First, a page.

DescriptionThis presentation discusses language teachers’ experiences of using drama and other action-based methods in teaching a foreign or second language in Finland. Communicative language teaching and a meaningful use of foreign language has been emphasised in language education for decades. Prior research reveals, however, that much foreign language teaching is textbook based and does not utilise the target language effectively. Nevertheless, the new Finnish national core curriculum calls for activating and versatile instruction methods that allow room for joy, creativity and playfulness. Prior research on drama and action-based methods shows that these instructional techniques are beneficial to student learning and language acquisition. Drama and action-based methods have been found to increase student motivation and concentration, improve oral fluency, and enhance the learning of grammar. The data for this study were collected through an online questionnaire that was distributed in teacher networks in social media and through language teacher associations email lists. The data were analysed with content analysis using the Atlas.ti programme. The findings indicate that the participants were a selected group of language teachers (n=130) who regularly use activating methods. Using drama methods was less common than other action-based methods. This presentation discusses the definitions of drama and action-based methods that the teachers provided and examines the variety of activities that they used. The presentation also critically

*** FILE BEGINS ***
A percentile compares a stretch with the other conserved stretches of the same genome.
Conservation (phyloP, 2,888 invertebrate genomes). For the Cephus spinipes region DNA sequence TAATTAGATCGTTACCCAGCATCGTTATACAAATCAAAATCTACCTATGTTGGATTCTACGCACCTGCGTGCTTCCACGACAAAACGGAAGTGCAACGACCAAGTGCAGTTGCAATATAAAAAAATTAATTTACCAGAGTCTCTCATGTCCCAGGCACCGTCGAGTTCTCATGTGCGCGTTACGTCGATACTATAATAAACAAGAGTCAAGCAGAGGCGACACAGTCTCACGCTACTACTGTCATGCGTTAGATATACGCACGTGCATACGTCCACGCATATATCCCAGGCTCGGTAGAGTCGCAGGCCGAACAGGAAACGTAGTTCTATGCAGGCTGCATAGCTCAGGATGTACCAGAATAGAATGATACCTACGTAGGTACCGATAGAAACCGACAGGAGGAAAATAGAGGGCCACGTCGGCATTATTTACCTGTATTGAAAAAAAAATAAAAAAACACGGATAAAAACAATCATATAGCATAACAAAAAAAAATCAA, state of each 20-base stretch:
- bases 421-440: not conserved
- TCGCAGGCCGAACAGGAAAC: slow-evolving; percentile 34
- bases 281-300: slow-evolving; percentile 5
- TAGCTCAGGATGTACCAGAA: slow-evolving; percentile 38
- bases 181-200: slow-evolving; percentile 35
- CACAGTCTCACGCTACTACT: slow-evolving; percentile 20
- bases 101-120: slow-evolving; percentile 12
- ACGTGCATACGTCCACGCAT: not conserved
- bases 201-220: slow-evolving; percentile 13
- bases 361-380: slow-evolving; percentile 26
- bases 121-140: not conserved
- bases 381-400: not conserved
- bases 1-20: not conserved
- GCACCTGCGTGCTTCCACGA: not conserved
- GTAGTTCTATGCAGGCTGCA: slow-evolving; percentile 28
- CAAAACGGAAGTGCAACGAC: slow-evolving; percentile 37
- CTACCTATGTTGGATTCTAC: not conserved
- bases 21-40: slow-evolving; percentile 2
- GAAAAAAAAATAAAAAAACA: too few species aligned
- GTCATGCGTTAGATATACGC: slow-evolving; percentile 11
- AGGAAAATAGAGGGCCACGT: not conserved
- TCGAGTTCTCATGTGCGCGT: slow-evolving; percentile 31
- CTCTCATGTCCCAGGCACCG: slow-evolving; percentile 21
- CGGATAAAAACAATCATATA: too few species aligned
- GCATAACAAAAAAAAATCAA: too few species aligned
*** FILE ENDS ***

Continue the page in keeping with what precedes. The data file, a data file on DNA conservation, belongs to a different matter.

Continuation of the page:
appraises the challenges given for not using activating methods and gives suggestions for the inclusion of drama-based activities in language teaching.
|Period||17 May 2019|
|Event title||Linguapeda 2019: null|
|Degree of Recognition||International|